NFL Draft History: Late-round Draft Steals, 1970-1979


Welcome to the latest installment of NFL Draft History. This time, it’s late-round Draft Steals, 1970-1979.

Same rules apply as from the 21st Century First-Round Draft Steals: No top-ten picks qualify as “steals” here and similar players’ positions are compared within themselves. The only difference is I’m separating safeties, due to the fact several are on this decade’s roster, instead of considering all DBs together as I have in the earlier ones.

1970: (7-159) Miami Dolphins: Jake Scott, S, Georgia. Scott played the first 6 of his 9 total NFL seasons with that Dolphins juggernaut of the early ’70’s. He was quite a ball-hawk with 49 interceptions in those 9 years, when the forward pass was not the commonplace thing as it is today.

1971: (7-161) Philadelphia Eagles: Harold Carmichael, WR, Southern University. The 6-8 Carmichael epitomized the big red-zone target, often covered by people a foot shorter than he was. Harold had played his first 13 of his 14 season in Philly and is an icon in old NFL Films footage of the 1970’s. In a less pass-happy era, he had 9,000 career yards and a very impressive 79 TDs with 3 1,000 yard-plus seasons sprinkled in there.

1972: (13-330) Cleveland Browns: Brian Sipe, QB, San Diego State. Considering the fact he wasn’t drafted until the lucky thirteenth round, Sipe had quite a remarkable career. He had pedestrian numbers overall, with only 5 more TDs than INTs, but consider also Joe Namath had more INTs than TDs. The 1970’s were a run-first and run-second (and often run-third) decade with much more difficult rules for the offense and the forward pass. Sipe spent his first two years on the practice squad and remained a backup until starter Mike Phipps was injured on opening day in 1976. The highlight of his career was with the 1980 invocation of the Browns, dubbed “The Cardiac Kids” due to their penchant for winning close games literally in the last seconds. He was an All-Pro that year and even garnered the 1980 NFL MVP award, throwing north of 4,100 yards and a 30-14 TD-INT ratio. How many NFL MVPs came from the 13th round or beyond, I wonder?

1973: (9-217) Denver Broncos: Lyle Blackwood, S, TCU. Getting a 9th-rounder to have a 14-year productive career is a feat in itself, and Lyle never played a down with the team that drafted him. He began his rookie season with the Bengals, then had stops in Seattle and Baltimore (Colts then, not Ravens) before winding down his career with the Dolphins alongside his brother, Glenn. The two together were known as “The Bruise Brothers” due to their reputation for being a hard-hitting pair of the Dolphins’ “Killer B’s” defense of the early 1980’s. In 1977, he led the NFL with 10 interceptions and was part of the 1985 Dolphin squad that was the only team to beat the Chicago Bears, ironically ensuring the Dolphins’ own unique undefeated legacy.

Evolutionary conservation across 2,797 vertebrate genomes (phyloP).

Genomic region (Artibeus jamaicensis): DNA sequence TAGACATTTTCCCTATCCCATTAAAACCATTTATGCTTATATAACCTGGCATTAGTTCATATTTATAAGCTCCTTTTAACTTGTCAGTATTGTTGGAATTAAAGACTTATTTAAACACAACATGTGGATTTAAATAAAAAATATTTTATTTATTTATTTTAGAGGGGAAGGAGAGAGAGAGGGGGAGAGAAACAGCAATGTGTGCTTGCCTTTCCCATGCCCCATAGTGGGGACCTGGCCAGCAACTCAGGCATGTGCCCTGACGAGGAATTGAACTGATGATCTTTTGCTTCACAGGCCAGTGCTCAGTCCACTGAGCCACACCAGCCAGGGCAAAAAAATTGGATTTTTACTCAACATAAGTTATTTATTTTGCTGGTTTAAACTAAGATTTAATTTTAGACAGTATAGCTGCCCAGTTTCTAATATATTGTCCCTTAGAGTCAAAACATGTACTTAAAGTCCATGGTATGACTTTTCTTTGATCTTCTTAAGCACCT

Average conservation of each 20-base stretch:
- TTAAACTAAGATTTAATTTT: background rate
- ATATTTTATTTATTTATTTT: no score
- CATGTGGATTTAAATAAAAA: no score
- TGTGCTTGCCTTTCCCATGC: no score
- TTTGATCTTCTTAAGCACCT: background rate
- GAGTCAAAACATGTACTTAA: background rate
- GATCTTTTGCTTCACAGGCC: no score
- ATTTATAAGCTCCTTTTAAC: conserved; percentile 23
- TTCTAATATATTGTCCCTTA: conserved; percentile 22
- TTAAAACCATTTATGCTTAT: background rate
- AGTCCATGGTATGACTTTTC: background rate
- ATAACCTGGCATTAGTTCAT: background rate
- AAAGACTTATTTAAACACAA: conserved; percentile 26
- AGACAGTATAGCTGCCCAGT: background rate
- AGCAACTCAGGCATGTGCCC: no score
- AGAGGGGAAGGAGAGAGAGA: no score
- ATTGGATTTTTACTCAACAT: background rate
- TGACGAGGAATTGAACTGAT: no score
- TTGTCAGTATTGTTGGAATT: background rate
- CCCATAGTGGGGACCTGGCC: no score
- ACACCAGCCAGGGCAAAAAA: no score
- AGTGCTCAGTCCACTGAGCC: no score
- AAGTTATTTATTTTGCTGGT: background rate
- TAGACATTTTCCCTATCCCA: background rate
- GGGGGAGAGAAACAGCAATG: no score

1974: (15-365) Houston Oilers: Billy “White Shoes” Johnson, WR, Widener. Known as much in the NFL for his knee-waving endzone dances as he was for electrifying punt and kickoff returns, Johnson actually got his nickname in High School when he dyed his shoes white on a dare. Few NFL scouts even knew of the Division III Widener juggernaut’s existence, but the Oilers managed to get a hold of him late in the draft. He played from ’74-’88 with a 1-year stop in the CFL in 1981. In his first four years in the NFL, Billy “White Shoes” Johnson returned 2 kickoffs and 5 punts for TDs. He was named All-Pro 3 times for his return ability and was largely a reserve/backup WR during his career. He was the Devin Hester of the 1970’s.

1975: (11-262) New York Giants: George Martin, DE, Oregon. While the NFL’s official sack records only go back to 1982, Martin is credited with 46 in his last 7 seasons. However, the Giants’ franchise has him with 96 when you take into account he began his rookie season in 1975. He’s in the New Jersey sports Hall of Fame and was one of the game’s premier pass-rushers in his day. In 1985, he became the NFL’s all-time touchdown leader by defensive linemen on a 56-yard interception return against the Cardinals (Jason Taylor has since bested that total by 2). Martin indeed scored 7 as well, although one was from a lateral on a blocked FG and has a TD reception lining up as a tight end. He’s likely today best known for sacking Denver QB John Elway for a safety in Super Bowl XXI. He missed a total of 6 games due to injury in his entire career.